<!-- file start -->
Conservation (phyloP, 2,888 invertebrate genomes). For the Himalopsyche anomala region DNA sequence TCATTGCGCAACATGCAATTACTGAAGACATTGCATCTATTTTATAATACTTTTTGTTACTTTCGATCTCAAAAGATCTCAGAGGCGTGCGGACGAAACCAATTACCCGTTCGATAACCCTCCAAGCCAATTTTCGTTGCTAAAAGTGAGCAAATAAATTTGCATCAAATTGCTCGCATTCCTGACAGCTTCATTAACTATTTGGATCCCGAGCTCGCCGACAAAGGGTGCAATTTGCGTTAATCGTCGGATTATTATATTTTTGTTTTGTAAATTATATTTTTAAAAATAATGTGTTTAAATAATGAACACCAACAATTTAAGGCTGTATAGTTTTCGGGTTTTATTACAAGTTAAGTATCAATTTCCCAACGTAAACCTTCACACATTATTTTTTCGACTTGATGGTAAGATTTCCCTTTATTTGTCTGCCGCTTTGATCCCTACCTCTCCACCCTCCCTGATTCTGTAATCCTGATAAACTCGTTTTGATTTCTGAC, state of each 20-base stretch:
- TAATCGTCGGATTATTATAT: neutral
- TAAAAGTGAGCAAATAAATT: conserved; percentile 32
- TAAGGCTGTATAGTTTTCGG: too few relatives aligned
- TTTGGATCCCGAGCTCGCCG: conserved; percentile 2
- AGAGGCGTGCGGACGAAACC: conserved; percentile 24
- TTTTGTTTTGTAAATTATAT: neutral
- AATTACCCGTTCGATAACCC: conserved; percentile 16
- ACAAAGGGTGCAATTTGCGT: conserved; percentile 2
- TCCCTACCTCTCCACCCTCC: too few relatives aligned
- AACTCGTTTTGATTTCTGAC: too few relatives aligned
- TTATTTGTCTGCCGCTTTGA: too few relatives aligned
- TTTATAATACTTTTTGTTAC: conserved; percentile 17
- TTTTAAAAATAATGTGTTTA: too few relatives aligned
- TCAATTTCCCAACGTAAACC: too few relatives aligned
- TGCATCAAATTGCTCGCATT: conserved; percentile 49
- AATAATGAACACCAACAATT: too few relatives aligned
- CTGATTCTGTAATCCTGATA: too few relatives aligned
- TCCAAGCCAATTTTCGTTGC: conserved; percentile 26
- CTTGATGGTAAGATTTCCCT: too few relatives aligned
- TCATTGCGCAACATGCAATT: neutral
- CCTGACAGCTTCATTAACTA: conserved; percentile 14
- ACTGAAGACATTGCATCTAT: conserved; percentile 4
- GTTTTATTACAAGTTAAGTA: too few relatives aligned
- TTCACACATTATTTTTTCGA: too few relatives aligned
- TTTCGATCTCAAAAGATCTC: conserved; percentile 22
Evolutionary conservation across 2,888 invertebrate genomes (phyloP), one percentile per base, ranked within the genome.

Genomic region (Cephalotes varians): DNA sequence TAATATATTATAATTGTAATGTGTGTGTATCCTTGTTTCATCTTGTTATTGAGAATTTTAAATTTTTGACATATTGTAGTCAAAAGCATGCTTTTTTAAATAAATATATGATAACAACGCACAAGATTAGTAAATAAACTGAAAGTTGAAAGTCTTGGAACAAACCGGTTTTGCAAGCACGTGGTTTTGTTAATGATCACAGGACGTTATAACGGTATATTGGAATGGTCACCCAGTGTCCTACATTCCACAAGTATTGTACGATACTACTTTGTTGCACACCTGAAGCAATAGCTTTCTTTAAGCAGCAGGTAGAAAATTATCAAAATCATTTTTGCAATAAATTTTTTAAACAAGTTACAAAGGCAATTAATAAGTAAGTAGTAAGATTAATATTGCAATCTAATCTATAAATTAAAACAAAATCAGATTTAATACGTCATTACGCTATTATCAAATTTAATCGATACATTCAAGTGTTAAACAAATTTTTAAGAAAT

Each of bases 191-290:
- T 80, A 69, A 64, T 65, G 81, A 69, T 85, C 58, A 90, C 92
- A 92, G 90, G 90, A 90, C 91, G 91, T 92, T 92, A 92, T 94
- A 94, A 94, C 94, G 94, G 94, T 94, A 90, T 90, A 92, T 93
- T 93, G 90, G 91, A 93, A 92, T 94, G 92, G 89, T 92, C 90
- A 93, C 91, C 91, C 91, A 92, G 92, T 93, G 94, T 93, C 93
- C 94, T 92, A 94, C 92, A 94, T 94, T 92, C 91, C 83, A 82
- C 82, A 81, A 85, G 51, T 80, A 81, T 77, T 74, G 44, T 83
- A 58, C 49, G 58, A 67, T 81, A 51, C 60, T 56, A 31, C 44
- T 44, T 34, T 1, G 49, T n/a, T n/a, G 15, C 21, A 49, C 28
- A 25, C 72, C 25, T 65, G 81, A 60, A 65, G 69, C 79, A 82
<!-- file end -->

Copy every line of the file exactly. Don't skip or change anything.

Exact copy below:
Conservation (phyloP, 2,888 invertebrate genomes). For the Himalopsyche anomala region DNA sequence TCATTGCGCAACATGCAATTACTGAAGACATTGCATCTATTTTATAATACTTTTTGTTACTTTCGATCTCAAAAGATCTCAGAGGCGTGCGGACGAAACCAATTACCCGTTCGATAACCCTCCAAGCCAATTTTCGTTGCTAAAAGTGAGCAAATAAATTTGCATCAAATTGCTCGCATTCCTGACAGCTTCATTAACTATTTGGATCCCGAGCTCGCCGACAAAGGGTGCAATTTGCGTTAATCGTCGGATTATTATATTTTTGTTTTGTAAATTATATTTTTAAAAATAATGTGTTTAAATAATGAACACCAACAATTTAAGGCTGTATAGTTTTCGGGTTTTATTACAAGTTAAGTATCAATTTCCCAACGTAAACCTTCACACATTATTTTTTCGACTTGATGGTAAGATTTCCCTTTATTTGTCTGCCGCTTTGATCCCTACCTCTCCACCCTCCCTGATTCTGTAATCCTGATAAACTCGTTTTGATTTCTGAC, state of each 20-base stretch:
- TAATCGTCGGATTATTATAT: neutral
- TAAAAGTGAGCAAATAAATT: conserved; percentile 32
- TAAGGCTGTATAGTTTTCGG: too few relatives aligned
- TTTGGATCCCGAGCTCGCCG: conserved; percentile 2
- AGAGGCGTGCGGACGAAACC: conserved; percentile 24
- TTTTGTTTTGTAAATTATAT: neutral
- AATTACCCGTTCGATAACCC: conserved; percentile 16
- ACAAAGGGTGCAATTTGCGT: conserved; percentile 2
- TCCCTACCTCTCCACCCTCC: too few relatives aligned
- AACTCGTTTTGATTTCTGAC: too few relatives aligned
- TTATTTGTCTGCCGCTTTGA: too few relatives aligned
- TTTATAATACTTTTTGTTAC: conserved; percentile 17
- TTTTAAAAATAATGTGTTTA: too few relatives aligned
- TCAATTTCCCAACGTAAACC: too few relatives aligned
- TGCATCAAATTGCTCGCATT: conserved; percentile 49
- AATAATGAACACCAACAATT: too few relatives aligned
- CTGATTCTGTAATCCTGATA: too few relatives aligned
- TCCAAGCCAATTTTCGTTGC: conserved; percentile 26
- CTTGATGGTAAGATTTCCCT: too few relatives aligned
- TCATTGCGCAACATGCAATT: neutral
- CCTGACAGCTTCATTAACTA: conserved; percentile 14
- ACTGAAGACATTGCATCTAT: conserved; percentile 4
- GTTTTATTACAAGTTAAGTA: too few relatives aligned
- TTCACACATTATTTTTTCGA: too few relatives aligned
- TTTCGATCTCAAAAGATCTC: conserved; percentile 22
Evolutionary conservation across 2,888 invertebrate genomes (phyloP), one percentile per base, ranked within the genome.

Genomic region (Cephalotes varians): DNA sequence TAATATATTATAATTGTAATGTGTGTGTATCCTTGTTTCATCTTGTTATTGAGAATTTTAAATTTTTGACATATTGTAGTCAAAAGCATGCTTTTTTAAATAAATATATGATAACAACGCACAAGATTAGTAAATAAACTGAAAGTTGAAAGTCTTGGAACAAACCGGTTTTGCAAGCACGTGGTTTTGTTAATGATCACAGGACGTTATAACGGTATATTGGAATGGTCACCCAGTGTCCTACATTCCACAAGTATTGTACGATACTACTTTGTTGCACACCTGAAGCAATAGCTTTCTTTAAGCAGCAGGTAGAAAATTATCAAAATCATTTTTGCAATAAATTTTTTAAACAAGTTACAAAGGCAATTAATAAGTAAGTAGTAAGATTAATATTGCAATCTAATCTATAAATTAAAACAAAATCAGATTTAATACGTCATTACGCTATTATCAAATTTAATCGATACATTCAAGTGTTAAACAAATTTTTAAGAAAT

Each of bases 191-290:
- T 80, A 69, A 64, T 65, G 81, A 69, T 85, C 58, A 90, C 92
- A 92, G 90, G 90, A 90, C 91, G 91, T 92, T 92, A 92, T 94
- A 94, A 94, C 94, G 94, G 94, T 94, A 90, T 90, A 92, T 93
- T 93, G 90, G 91, A 93, A 92, T 94, G 92, G 89, T 92, C 90
- A 93, C 91, C 91, C 91, A 92, G 92, T 93, G 94, T 93, C 93
- C 94, T 92, A 94, C 92, A 94, T 94, T 92, C 91, C 83, A 82
- C 82, A 81, A 85, G 51, T 80, A 81, T 77, T 74, G 44, T 83
- A 58, C 49, G 58, A 67, T 81, A 51, C 60, T 56, A 31, C 44
- T 44, T 34, T 1, G 49, T n/a, T n/a, G 15, C 21, A 49, C 28
- A 25, C 72, C 25, T 65, G 81, A 60, A 65, G 69, C 79, A 82